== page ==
Finally, we have another tranche of funding to support the bus industry: £75 million to maintain the £2 bus fare cap in England for another three months and a further £80 million to “continue support for critical bus services around England” also for another three months. Another short-term fix.
I’m hearing that the Treasury was actually quite sympathetic to a longer-term funding package and that, on this occasion, it was No 10, not the Treasury, that was the problem-child with advisers in Downing Street apparently “sceptical” about the scale of service cuts that might follow if further support was not forthcoming. My only response to that is these advisers need to “get real”.
In the past few weeks, MPs from all parties have been asking increasing numbers of parliamentary questions about the bus industry. They’re seeking information on ongoing funding, progress with the manufacture of zero-emission buses and so forth, with MPs increasingly aware of the threat to bus services in their constituencies if the government doesn’t maintain long-term support.
Parliamentary questions in themselves are never going to result in material policy change. Nonetheless, I hope MPs keep up the volume and continue to hold ministers to account as best they can!
Equity for bus needed under minimum service levels work?
Last month, the Department for Transport (DfT) issued a consultation paper on “Minimum Service Levels for Passenger Rail” as part of the government’s plans to legislate to require minimum service levels for a range of public services when strike action is called. Public transport is one key sector to benefit from this legislation.
The consultation has identified passenger rail as a priority for the introduction of minimum service levels, “taking account of the important role railways play in ensuring people can access key services such as healthcare and education as well as being able to get to work” and because “our railways are at the heart of our public transport system.”
As I read the consultation, I found myself wondering why the DfT had not issued a similar consultation for the bus industry. After all, buses also “are at the heart of our public transport system” and play an important role “in ensuring people can access key services … as well as being able to get to work.”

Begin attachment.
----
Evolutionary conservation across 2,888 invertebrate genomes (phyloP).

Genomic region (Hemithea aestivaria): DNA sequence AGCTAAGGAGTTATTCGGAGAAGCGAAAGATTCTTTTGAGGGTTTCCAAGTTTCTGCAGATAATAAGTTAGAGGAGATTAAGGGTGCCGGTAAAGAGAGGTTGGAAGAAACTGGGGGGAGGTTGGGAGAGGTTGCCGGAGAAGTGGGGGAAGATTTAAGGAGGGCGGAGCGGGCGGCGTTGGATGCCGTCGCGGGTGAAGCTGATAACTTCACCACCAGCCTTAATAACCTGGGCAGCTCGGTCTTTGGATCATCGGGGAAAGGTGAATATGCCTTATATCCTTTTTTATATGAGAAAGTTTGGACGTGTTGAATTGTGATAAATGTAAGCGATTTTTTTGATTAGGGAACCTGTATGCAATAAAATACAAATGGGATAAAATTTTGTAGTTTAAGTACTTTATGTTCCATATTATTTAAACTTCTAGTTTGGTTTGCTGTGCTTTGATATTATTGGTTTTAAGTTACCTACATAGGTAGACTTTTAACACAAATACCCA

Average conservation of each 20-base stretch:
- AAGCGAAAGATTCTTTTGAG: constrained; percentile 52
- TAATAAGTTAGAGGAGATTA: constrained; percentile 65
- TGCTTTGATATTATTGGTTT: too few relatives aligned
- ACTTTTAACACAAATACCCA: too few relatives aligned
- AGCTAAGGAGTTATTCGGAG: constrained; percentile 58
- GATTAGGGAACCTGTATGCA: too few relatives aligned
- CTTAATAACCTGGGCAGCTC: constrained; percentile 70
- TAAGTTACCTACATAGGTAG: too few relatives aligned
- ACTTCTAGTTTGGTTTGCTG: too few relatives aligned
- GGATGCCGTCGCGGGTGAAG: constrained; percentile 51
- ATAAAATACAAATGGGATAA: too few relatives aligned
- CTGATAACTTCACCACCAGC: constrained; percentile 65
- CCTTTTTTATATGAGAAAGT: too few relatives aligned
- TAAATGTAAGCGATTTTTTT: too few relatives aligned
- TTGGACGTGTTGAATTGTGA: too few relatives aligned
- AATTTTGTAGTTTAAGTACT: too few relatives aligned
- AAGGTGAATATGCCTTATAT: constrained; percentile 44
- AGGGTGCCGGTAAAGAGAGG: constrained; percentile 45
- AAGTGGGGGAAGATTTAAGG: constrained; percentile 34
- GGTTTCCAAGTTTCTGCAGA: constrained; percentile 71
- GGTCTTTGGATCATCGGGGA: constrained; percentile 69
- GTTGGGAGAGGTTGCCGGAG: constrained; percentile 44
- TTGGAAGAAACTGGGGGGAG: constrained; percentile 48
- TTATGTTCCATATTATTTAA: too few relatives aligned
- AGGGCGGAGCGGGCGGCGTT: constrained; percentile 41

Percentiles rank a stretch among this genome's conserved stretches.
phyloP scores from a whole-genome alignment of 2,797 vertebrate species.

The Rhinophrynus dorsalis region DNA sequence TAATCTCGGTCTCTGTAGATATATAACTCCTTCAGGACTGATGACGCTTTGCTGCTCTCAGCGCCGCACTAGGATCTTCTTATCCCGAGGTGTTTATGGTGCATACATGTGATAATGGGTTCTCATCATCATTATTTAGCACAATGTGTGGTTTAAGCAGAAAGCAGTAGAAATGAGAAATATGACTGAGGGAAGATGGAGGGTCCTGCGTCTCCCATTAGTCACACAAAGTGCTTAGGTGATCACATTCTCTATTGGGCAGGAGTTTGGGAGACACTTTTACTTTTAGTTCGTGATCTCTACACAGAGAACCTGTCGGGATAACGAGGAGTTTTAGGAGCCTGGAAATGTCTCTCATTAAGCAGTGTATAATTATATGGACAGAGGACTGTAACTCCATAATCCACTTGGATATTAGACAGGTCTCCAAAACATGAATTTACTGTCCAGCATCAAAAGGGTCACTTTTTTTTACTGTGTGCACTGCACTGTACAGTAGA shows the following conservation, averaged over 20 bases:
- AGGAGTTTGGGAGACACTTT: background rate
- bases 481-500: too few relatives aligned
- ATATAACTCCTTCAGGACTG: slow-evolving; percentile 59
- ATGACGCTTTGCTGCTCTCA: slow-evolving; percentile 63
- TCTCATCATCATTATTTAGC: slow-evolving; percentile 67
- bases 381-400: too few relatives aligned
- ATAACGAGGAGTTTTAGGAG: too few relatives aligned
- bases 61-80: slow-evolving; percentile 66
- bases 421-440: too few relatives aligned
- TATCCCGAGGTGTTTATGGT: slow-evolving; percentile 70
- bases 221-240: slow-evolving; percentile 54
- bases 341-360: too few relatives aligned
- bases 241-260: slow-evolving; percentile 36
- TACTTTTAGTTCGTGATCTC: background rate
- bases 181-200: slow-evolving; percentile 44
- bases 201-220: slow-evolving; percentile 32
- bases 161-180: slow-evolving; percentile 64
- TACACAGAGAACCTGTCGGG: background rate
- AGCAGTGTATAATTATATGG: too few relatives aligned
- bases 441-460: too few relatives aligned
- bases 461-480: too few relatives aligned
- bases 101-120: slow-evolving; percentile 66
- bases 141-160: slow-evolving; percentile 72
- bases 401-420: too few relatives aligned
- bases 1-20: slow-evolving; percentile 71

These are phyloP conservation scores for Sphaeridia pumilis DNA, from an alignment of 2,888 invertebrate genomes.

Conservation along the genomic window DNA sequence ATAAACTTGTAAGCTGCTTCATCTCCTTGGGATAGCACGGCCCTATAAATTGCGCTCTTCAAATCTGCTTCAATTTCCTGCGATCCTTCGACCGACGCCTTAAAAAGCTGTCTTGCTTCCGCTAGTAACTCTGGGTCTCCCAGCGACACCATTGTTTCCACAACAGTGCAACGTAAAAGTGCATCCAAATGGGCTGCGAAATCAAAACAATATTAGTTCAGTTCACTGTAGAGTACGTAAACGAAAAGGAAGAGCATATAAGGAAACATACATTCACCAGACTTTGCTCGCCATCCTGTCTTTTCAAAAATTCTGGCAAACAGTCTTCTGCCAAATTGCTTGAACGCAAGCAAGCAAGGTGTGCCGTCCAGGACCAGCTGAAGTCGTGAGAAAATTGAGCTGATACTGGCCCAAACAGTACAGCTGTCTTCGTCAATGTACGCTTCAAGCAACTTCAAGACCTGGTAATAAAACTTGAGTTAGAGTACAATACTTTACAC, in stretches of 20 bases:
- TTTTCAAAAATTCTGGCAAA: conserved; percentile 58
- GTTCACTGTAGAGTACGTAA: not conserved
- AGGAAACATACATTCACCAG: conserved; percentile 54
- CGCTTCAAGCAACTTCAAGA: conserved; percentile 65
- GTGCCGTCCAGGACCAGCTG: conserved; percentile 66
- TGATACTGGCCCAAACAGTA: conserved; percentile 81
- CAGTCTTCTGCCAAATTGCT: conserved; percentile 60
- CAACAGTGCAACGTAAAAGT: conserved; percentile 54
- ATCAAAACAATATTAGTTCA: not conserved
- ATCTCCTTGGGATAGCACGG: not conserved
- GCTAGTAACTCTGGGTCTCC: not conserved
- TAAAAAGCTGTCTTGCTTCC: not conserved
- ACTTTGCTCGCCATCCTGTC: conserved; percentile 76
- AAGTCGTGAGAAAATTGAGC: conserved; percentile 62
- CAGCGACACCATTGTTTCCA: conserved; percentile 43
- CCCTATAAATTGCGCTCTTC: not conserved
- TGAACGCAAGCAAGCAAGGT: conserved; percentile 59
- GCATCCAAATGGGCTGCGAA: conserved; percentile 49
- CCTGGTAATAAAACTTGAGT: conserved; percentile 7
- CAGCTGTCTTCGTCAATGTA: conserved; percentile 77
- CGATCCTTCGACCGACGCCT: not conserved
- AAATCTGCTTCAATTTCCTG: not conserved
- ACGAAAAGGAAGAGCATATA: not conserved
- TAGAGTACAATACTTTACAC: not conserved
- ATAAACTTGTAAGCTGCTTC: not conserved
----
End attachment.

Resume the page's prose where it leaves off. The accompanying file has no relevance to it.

Now, I fully understand that the structure and dynamics of the bus industry are very, very different to the rail industry, and I have to assume that there is every intention to issue a consultation on minimum service levels for the bus industry. I can also see that it may be a more complex issue to determine minimum service levels for buses compared to rail, given the multitude of bus operators, the significantly greater number of individual services and service patterns, and so on.
But the bus industry is as much at risk of strikes as rail, as indeed we have seen in recent weeks. So I hope there will be a consultation on minimum service levels for the bus industry, and soon.
Northern Ireland progress with Windsor Framework
From a Westminster Watcher’s perspective, the last week or so has been dominated by Rishi Sunak’s negotiation of the Windsor Framework and the leaking of more than 100,000 WhatsApp messages between the former health secretary, Matt Hancock, and any number of Cabinet and junior ministers and advisers on their handling of the pandemic. A word on each, if I may be indulged.
At one level, the Windsor agreement is a triumph for Mr Sunak. He has delivered an agreement addressing the problems of the Northern Ireland Protocol that Theresa May, Boris Johnson and Liz Truss failed to fix. The immediate reaction was one of near-universal approval of the Windsor Framework, even from hard-Brexiteers on the Conservative European Research Group (ERG).
However, Mr Sunak’s claims about the Windsor Framework are somewhat at odds with the EU’s interpretation of exactly what has been agreed – and in some important respects. Both the Democratic Unionist Party (DUP) and the ERG are now analysing the Framework with lawyers in detail and could yet come out against it.
When they see that the Framework simply softens the application of the Northern Ireland Protocol but does not remove it, they may have reason to think twice about backing it – and the European Court of Justice will still have final jurisdiction notwithstanding the “Stormont brake”. The devil is, as ever, in the detail, and the detail might yet be too much for the DUP and ERG to swallow.
Pandemic inquest could be difficult for government
For me, the WhatsApp messages highlight that, in many important respects, the impositions placed on us all were sometimes completely unnecessary, with ministers knowing that was the case, or at best that they were ill-thought-through. As I write, the Daily Telegraph looks set to reveal more and more of these WhatsApp messages over the coming days, and life could become very uncomfortable indeed for the government.
Danger looms elsewhere in the near future too. If the Chancellor fails to respond to the growing chorus of demands from business and his own backbenchers to cut taxes in his Budget on 15 March, and specifically to withdraw the increase in Corporation Tax to 25p, then the Prime Minister may find that today’s goodwill on the backbenches courtesy of the Windsor Framework rapidly starts to evaporate.
And if the Conservatives get crushed in the local elections – and all the signs are that they will – then Mr Sunak may find his hold on power under serious pressure. Mr Sunak doubtless enjoyed a warm glow of success in the immediate aftermath of the Windsor Framework announcement and the plaudits he received for its delivery. That warm glow could be very short-lived.